In calling on his comrades to "arise and rebuild" their house, which had "fallen into ruin," Khan tapped into a wellspring of discontent and formed the Khudai Khidmatgar (Servants of God) in the 1920s. In fighting back, however, this band of red-shirted revolutionaries -- which eventually allied with Gandhi and the Indian National Congress in the fight for independence -- pledged not to spill one drop of British blood. The Khidmatgar oath was nonviolent; every possible thought, word or deed was included in their commitment to nonviolence.
Khan's campaign, while reinforced by religious rigor, was also strategically brilliant, quickly garnering global attention. Then, as now, the international community cried foul as it watched the British respond to the Red Shirts with a Qaddafi-like retribution: bombing, killing, torturing, castrating, raping, poisoning and drowning the Khidmatgars. Unsurprisingly, then, as now, a quizzical world questioned the relationship between Islam and nonviolence, to which Khan quickly countered, "There is nothing surprising in a Muslim or a Pathan [Pashtun] like me subscribing to the creed of nonviolence. It is not a new creed. It was followed fourteen hundred years ago by the Prophet all the time he was in Mecca."
Khan was intentional about sourcing his nonviolent teachings and inspiration in the Koran, a practice his grandson Asfandyar Wali Khan continues to this day as head of the Awami National Party in Pakistan's North-West Frontier (recently renamed Khyber-Pakhtunkwa). The preamble to the party's platform, in fact, is an unequivocal commitment to the principles of nonviolence, the teachings of Khan and the cause of the Khidmatgars.
Beyond Pakistan, the raison d'être of Khan's red-shirted revolution still resonates, as protests of equal proportion and principle pepper many Muslim streets today. What is critical to keep in mind, as Americans pay homage to the rolling wave of democracy washing over the Muslim world, is that the nonviolent nature of some protests is not foreign to Islam, its teachings or its culture. Khan was quick to make note of this. Mohammed, Khan quipped, taught that a Muslim is one "who never hurts anyone by word or deed," a principle the Prophet repeats in his last sermon: "Hurt no one so that no one may hurt you."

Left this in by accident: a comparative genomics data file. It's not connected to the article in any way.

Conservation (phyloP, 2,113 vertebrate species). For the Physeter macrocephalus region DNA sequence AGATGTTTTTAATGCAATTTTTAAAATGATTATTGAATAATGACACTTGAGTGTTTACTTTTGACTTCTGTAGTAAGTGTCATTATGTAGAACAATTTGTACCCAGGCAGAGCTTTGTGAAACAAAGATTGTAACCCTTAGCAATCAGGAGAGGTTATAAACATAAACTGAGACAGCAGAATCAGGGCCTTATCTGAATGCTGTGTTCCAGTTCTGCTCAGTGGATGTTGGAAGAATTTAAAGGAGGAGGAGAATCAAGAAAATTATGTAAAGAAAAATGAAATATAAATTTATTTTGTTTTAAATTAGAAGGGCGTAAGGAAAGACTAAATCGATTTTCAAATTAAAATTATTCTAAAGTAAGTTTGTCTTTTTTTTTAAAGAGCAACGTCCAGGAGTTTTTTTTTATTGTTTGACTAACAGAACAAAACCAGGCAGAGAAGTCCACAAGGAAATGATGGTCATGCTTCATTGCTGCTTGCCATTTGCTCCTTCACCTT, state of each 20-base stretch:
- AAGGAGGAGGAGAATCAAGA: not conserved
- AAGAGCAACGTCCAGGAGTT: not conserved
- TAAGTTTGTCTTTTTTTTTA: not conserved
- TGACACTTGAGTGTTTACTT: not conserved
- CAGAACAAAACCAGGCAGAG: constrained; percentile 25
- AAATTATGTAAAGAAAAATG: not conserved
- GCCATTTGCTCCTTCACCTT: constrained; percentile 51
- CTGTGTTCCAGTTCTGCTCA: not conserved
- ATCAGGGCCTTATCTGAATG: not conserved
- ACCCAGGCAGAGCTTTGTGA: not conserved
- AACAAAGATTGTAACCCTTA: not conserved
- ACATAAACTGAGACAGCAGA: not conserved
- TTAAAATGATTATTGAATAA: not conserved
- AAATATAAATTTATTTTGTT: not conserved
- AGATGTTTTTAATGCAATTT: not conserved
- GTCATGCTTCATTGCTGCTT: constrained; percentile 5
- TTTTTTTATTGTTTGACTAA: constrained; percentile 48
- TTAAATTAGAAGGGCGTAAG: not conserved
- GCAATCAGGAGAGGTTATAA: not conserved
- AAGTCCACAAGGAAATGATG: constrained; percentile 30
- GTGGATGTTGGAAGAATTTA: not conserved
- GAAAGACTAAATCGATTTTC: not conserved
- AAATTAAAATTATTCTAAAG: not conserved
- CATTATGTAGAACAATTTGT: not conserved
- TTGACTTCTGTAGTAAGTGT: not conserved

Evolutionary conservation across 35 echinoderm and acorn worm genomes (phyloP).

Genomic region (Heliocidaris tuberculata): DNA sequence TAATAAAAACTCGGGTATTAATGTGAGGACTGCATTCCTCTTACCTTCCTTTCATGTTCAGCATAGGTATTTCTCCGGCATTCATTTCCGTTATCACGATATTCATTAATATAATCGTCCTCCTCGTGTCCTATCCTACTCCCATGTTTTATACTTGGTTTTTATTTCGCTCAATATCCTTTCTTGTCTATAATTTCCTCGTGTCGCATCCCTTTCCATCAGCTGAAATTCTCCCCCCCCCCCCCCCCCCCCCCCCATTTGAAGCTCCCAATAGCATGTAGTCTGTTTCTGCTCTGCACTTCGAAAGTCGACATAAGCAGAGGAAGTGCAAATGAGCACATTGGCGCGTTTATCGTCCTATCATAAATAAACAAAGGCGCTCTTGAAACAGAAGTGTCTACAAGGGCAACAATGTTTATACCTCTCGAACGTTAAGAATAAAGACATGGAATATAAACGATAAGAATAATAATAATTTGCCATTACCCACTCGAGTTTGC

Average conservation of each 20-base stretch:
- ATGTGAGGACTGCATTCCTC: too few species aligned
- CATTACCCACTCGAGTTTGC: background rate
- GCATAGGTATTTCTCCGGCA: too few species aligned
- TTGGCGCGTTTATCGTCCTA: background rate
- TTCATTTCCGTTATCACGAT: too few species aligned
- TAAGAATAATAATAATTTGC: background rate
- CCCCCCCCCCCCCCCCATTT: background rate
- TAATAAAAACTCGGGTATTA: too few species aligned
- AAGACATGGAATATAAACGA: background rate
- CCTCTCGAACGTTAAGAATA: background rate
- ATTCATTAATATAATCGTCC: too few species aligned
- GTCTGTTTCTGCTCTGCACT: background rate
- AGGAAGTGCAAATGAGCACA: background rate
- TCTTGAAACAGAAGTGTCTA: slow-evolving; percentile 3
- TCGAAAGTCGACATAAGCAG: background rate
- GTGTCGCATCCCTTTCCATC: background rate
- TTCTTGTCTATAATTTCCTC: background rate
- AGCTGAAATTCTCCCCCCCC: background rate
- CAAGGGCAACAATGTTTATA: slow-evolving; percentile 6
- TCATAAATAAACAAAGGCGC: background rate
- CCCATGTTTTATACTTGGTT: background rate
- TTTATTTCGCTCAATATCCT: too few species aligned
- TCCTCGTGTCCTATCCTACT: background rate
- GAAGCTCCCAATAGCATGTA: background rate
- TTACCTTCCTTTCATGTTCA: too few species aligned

Khan's movement remains notable given its size and scope, but he was not alone in his mission. Fast-forward to Khan's counterparts in more recent years, such as the nonviolent leadership of Syrian-born Sheik Jawdat Said, whose 1964 book The Doctrine of the First Son of Adam articulates for the modern Islamic movement the concept of nonviolence. Or prominent Muslim-American human rights lawyer and writer Arsalan Iftikhar, whose upcoming Islamic Pacifism: Confessions of a Muslim Gandhi highlights the legacies of Islam's nonviolent leaders. Iftikhar's book, due out around the tenth anniversary of 9/11, profiles numerous notables, including the "Chechen Mahatma Gandhi," Kunta-haji Kishiev, an ideologue of nonviolence and passive resistance.
The scribes chronicling history-in-the-making in the Arab and Muslim world would do well to make note of this. What is happening in the streets of Cairo and Sanaa and Damascus is not the work of Gene Sharp or Gandhi. As Americans angle to amplify nonviolent Muslim voices, a good start would be to give credit where credit is due: the seeds sprouting this Arab Spring are native born.
Michael Shank is a doctoral candidate at George Mason University's School for Conflict Analysis and Resolution, a board member of the National Peace Academy and an associate at the Global Partnership for the Prevention of Armed Conflict.